Advice on Assisting Students
College can be an exciting and fulfilling time of life but it can also present many challenges that can overwhelm a student's current ability to cope. As a parent or family member at times it can be hard to know whether to actively intervene to help resolve issues for your student or whether to stand back and allow the student to handle things independently. "Getting the balance" can be difficult especially when you watch your student struggle with emotional issues and academic difficulties. You may wonder how you can help or what to do if your student is floundering or struggling. The following links might be helpful if you are concerned about how your student is specifically dealing with homesickness, depression, an eating disorder, a relationship breakup or sexual assault. Click here for other self-help materials.
It might comfort you to know that CAPS staff are mental health professionals who have experience working with college students and can help you and your student clarify whether what your student is experiencing is healthy and normal or represents a concern that could benefit from or require professional treatment.
Clearly if a student is imminently suicidal or endangering their life, immediate action is indicated (please see our Crisis information if this applies to you). However, there are often "gray areas" where professional services might be helpful but your student wants to handle things on their own. Because college students are considered adults, legally there are limitations to how much you or we can help if your student is unwilling to schedule an appointment. At those times you may want to use the leverage of your concern and your relationship to encourage your student to seek help.
Here is some helpful information about CAPS:
- CAPS provides a range of services which typically begin with a phone screening appointment. Learn more about CAPS services.
- A CAPS counselor can help you figure out how to talk with your student about your concerns for them and, when indicated, encourage scheduling an appointment at CAPS.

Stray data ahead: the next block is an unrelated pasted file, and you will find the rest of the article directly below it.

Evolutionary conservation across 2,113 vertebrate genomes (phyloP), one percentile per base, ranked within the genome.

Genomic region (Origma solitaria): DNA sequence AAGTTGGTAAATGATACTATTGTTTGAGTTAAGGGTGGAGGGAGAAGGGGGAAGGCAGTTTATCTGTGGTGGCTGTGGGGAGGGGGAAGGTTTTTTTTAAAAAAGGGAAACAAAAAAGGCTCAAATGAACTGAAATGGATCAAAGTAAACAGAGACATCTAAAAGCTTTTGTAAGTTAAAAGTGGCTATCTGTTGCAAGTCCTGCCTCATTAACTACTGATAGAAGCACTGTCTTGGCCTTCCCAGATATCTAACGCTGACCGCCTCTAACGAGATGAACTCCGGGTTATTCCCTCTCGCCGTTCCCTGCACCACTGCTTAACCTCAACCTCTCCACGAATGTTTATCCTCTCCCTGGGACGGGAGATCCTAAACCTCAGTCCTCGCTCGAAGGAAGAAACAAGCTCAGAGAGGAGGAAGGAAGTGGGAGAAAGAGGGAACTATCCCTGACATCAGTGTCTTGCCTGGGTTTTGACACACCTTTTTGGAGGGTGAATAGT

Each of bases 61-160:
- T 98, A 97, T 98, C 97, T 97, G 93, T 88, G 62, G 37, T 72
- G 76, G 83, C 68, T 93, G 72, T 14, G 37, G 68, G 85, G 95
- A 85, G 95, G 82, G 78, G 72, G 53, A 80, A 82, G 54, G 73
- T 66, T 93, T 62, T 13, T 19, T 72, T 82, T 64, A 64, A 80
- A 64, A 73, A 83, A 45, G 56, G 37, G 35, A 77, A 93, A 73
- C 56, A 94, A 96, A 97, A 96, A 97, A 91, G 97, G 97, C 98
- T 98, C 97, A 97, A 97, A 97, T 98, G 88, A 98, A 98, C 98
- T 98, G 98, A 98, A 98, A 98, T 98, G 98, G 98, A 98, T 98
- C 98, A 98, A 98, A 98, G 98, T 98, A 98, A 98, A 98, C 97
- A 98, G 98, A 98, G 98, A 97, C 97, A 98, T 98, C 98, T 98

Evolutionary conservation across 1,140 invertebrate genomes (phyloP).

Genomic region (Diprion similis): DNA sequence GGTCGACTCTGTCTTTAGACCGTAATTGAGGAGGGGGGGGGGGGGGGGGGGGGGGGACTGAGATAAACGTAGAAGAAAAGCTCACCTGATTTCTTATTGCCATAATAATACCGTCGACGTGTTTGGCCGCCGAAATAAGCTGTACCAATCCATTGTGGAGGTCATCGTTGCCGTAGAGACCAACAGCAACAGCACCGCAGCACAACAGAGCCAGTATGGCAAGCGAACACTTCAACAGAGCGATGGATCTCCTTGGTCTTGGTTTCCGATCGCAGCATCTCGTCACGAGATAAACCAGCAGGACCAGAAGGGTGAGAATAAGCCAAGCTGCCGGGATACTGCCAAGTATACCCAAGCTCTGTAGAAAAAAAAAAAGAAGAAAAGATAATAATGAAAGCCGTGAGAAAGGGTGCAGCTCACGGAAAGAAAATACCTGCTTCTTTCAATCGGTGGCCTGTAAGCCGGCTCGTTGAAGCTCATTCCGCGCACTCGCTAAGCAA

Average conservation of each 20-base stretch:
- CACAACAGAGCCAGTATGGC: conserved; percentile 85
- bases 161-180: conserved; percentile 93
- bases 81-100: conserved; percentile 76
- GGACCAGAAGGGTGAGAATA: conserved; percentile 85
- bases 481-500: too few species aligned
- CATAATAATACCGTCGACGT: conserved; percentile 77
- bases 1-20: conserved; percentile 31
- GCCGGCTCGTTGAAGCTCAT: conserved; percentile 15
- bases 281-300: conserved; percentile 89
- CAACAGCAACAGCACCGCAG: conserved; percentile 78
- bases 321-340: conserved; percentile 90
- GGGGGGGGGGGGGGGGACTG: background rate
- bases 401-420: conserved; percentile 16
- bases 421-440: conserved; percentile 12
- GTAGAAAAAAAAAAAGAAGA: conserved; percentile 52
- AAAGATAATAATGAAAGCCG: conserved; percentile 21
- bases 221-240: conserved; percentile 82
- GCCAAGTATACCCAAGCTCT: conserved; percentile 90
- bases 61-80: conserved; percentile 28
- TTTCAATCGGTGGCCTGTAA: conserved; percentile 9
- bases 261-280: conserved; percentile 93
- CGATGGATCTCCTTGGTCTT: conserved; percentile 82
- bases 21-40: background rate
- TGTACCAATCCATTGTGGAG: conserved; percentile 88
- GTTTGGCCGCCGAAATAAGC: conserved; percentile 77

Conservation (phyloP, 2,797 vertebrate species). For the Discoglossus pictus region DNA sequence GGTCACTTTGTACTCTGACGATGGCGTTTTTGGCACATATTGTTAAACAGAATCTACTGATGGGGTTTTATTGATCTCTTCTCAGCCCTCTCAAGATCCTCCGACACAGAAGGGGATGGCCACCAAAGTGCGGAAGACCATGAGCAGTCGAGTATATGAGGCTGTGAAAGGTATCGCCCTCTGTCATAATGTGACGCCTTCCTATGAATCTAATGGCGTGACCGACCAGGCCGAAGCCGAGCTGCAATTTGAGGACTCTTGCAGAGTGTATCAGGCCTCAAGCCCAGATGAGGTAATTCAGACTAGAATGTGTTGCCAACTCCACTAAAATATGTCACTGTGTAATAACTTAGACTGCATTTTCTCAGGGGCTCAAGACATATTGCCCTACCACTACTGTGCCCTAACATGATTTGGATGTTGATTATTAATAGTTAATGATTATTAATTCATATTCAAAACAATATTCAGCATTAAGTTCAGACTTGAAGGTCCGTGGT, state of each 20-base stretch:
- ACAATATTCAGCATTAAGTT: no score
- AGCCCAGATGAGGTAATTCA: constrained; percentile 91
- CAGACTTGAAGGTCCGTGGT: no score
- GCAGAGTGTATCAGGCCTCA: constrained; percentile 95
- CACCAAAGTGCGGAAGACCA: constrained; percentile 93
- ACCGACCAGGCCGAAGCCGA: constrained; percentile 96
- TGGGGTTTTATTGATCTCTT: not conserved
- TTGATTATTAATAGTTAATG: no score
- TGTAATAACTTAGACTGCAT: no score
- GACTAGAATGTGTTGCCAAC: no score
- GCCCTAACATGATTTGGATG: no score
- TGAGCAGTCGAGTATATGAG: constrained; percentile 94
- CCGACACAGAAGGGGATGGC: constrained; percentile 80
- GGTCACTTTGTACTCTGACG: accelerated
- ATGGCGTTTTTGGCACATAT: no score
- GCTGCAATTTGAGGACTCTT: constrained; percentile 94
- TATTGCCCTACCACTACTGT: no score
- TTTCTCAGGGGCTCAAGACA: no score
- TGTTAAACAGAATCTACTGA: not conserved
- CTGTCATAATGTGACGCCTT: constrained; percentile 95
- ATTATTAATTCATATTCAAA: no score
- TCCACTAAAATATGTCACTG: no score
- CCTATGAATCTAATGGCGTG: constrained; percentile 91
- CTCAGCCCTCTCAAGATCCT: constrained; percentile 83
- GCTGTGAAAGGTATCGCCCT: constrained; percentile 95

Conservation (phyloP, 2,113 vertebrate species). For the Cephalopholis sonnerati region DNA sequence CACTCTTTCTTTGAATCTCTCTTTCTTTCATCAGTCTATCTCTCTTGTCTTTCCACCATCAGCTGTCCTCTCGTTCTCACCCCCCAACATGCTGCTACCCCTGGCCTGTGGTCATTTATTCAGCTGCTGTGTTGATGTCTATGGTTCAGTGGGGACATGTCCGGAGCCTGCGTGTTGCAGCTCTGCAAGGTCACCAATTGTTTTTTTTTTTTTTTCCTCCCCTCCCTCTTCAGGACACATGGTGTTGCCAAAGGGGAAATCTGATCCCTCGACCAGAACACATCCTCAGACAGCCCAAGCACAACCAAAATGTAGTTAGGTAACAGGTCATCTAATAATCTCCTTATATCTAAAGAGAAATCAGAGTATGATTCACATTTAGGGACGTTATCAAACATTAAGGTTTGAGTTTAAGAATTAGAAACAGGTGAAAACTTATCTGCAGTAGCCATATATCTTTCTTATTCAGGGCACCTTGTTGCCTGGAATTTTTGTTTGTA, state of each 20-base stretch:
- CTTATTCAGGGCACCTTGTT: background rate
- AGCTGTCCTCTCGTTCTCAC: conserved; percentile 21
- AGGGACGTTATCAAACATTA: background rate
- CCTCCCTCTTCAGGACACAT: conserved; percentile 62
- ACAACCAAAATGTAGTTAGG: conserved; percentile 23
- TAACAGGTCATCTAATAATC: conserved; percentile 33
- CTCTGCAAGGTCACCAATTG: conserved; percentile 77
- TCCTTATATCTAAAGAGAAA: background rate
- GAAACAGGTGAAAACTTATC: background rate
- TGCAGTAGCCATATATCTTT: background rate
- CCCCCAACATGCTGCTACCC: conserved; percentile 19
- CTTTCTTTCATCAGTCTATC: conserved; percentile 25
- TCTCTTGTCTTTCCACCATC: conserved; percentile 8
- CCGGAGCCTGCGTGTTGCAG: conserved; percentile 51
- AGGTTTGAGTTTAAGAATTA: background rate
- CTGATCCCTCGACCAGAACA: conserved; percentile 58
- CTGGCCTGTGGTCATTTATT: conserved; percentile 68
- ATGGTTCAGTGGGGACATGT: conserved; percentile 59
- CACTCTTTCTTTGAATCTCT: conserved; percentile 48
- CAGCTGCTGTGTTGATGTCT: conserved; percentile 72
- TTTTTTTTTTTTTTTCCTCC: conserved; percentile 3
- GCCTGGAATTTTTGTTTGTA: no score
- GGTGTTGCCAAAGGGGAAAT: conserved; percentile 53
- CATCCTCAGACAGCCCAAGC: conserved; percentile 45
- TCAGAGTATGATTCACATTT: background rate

- Students are legally considered adults. Therefore, CAPS requests that the student schedule their own appointments.
- While we can talk with you about your concern for your student, due to ethical and legal requirements for confidentiality we would only be able to share specific information about your student's attendance at sessions, issues or treatment recommendations if they have signed a written release allowing us to do so.
- If you are concerned about a mental health emergency after CAPS business hours, you or your student can contact the CAN HELP Line at 1-800-643-5432 or visit the Emergency Department of Mt. Nittany Medical Center just east of campus, off Park Avenue.
- Since CAPS provides short term individual services only, we often will refer students with ongoing or chronic conditions to services within the community. You can help your student by informing them of insurance coverage or helping them to access that information.
- If you would like to find, or CAPS recommends, a private practitioner in the local community, you might find our Community Provider Locator helpful.
- A CAPS counselor can suggest other resources on campus that may be helpful. For instance, if you are experiencing a death or family emergency or have been unable to reach your student and are concerned for their safety, you can contact the Office of Residence Life at (814) 863-1710, your student's Resident Assistant (who lives in the Residence Hall) or Student and Family Services at (814) 863-1260 or (814) 863-2020.
For more information about what your student can expect at CAPS, we encourage you to read more about us, our services, and our staff.